Difficult Situations

When You Feel Completely Overwhelmed

This is the third post in my new “Comfort Series,” where I will provide insight and advice for managing all the uncertainty and change swirling around us. Read the first post here and the second post here.

The feeling of being overwhelmed is often caused because of all the things you are dealing with at one time. You’re trying to do too much, for example. Or a onslaught of challenges arrive all at once. You have this feeling that it all has to be done this instant.

It’s during those time when you feel totally overwhelmed that you need to give yourself a good ‘ole reality check. More than likely, you don’t have to do everything right now or even today, for that matter. Furthermore, you simply can’t know how to respond to everything that’s thrown at you because, for one thing, so many things about our world right now are uncertain.

However, even in less troublesome times, it’s OK to not have all the answers. It’s OK to take a minute, breathe, prioritize and think about your next move.

You can handle this

I am here to tell you, you just have to focus on your priorities today. Not tomorrow, not next week and next month. Just today. That is the practice of mindfulness, and the ability to stay in the present. Don’t start thinking about the past; don’t look to the future. Focus on this moment.

Being “present” in the moment, to ourselves, our children, our partner and our own little worlds, helps to ground us and keep us centered, even as the rest of the world seems chaotic and out of control.

How to stay in the moment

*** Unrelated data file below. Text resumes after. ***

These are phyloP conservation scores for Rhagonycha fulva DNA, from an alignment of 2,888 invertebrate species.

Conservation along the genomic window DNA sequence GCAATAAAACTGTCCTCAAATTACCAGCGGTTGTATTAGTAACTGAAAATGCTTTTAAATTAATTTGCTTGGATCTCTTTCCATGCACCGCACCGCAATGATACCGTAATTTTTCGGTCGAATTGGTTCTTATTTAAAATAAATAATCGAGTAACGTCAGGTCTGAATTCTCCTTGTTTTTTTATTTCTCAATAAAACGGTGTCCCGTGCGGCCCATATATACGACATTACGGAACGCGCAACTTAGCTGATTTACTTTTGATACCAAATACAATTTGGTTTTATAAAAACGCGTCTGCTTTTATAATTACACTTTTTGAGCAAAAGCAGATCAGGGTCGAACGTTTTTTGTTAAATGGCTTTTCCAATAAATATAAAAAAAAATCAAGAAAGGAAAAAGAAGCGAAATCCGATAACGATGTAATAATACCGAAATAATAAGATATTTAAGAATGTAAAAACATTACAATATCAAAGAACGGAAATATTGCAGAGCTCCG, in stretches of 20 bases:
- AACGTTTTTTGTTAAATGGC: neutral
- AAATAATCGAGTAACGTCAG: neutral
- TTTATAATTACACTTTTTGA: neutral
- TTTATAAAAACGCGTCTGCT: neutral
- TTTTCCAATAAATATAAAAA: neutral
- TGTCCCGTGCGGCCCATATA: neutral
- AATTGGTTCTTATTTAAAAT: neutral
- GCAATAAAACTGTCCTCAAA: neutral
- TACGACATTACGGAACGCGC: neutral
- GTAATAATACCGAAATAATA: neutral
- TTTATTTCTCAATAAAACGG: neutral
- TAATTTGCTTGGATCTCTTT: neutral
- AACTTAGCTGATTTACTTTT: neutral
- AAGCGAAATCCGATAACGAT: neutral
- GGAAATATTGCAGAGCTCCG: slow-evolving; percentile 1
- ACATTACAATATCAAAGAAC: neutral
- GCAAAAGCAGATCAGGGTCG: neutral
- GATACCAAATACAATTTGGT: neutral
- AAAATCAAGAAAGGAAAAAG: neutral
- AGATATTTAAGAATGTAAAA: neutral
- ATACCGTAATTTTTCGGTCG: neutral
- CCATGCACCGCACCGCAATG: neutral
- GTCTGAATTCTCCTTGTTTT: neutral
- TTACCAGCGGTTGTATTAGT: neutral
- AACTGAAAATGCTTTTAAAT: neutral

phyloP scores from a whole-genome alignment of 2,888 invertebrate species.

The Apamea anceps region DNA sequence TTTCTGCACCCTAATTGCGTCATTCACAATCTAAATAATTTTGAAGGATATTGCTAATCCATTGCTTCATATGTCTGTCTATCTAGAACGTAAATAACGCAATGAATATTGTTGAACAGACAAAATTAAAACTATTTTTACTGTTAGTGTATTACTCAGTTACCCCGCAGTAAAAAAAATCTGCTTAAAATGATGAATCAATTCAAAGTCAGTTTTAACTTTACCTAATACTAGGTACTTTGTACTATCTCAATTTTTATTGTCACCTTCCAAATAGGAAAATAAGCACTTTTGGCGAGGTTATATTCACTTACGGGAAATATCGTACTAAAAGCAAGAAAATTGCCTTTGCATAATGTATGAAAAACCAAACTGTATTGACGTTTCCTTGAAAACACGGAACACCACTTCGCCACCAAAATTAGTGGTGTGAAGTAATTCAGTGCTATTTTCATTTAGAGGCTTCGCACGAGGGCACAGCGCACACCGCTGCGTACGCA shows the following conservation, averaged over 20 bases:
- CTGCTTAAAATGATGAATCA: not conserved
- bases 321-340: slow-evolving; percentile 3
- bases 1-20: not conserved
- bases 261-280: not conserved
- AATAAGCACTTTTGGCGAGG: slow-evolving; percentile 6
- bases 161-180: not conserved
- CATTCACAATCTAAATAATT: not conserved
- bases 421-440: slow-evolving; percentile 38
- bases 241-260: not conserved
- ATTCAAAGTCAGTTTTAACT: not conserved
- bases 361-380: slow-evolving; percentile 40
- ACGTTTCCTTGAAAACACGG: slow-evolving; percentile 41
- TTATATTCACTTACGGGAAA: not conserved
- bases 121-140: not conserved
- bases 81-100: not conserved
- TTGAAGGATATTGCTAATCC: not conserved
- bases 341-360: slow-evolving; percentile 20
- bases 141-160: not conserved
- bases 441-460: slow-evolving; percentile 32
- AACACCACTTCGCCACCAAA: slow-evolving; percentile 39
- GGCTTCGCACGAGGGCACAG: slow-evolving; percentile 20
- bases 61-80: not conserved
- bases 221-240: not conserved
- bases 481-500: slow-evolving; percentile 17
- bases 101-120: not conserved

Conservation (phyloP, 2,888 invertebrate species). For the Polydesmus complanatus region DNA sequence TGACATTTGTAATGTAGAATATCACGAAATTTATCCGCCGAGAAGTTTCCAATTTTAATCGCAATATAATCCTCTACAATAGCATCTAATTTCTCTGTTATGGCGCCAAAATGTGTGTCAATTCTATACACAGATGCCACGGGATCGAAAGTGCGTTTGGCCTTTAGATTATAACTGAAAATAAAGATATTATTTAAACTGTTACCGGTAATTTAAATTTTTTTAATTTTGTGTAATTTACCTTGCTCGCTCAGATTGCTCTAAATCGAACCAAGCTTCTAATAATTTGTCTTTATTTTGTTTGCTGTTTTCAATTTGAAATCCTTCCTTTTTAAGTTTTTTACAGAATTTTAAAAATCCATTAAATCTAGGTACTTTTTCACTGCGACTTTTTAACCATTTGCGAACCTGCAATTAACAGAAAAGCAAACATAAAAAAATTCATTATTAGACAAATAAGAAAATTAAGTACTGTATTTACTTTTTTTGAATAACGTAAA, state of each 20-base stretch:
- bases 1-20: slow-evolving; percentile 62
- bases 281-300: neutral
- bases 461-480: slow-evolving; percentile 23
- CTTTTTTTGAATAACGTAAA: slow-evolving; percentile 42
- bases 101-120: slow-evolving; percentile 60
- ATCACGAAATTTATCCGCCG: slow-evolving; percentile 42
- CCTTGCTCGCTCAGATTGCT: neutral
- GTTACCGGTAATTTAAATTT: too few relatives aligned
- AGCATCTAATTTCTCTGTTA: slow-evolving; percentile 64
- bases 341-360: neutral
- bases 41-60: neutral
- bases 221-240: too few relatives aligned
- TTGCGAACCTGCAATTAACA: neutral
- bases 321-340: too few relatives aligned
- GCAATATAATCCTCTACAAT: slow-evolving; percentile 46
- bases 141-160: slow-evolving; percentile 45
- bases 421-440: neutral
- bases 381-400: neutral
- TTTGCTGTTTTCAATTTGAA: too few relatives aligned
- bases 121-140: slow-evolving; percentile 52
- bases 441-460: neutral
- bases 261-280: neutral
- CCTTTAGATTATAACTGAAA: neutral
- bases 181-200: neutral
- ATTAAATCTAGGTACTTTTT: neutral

One of my favorite exercises to recommend to clients is to use your senses to ground yourself or your children when you feel overwhelmed or upset.

  • Describe something you see, hear, smell, touch and taste.
  • Name five things you see, four things you hear, three things you smell, two things you taste and one thing you can touch or any variation of that.
  • Pick one thing you see and describe it in detail. For example, while while washing dishes, see the bubbles, listen to the water run out of faucet, feel the slickness of the plates as you rinse them and smell the soap. The exercise can work for any task or activity you are doing.

One of my favorite books is the Slight Edge by Jeff Olson. In it, he says, “If you will commit to showing up consistently, every day, no matter what, then you have already won well more than half the battle.”

So, when you feel those uneasy overwhelmed feelings creep in, take a step back and a big deep breath and focus on what’s in front of you. Show up today and take life one day at a time.

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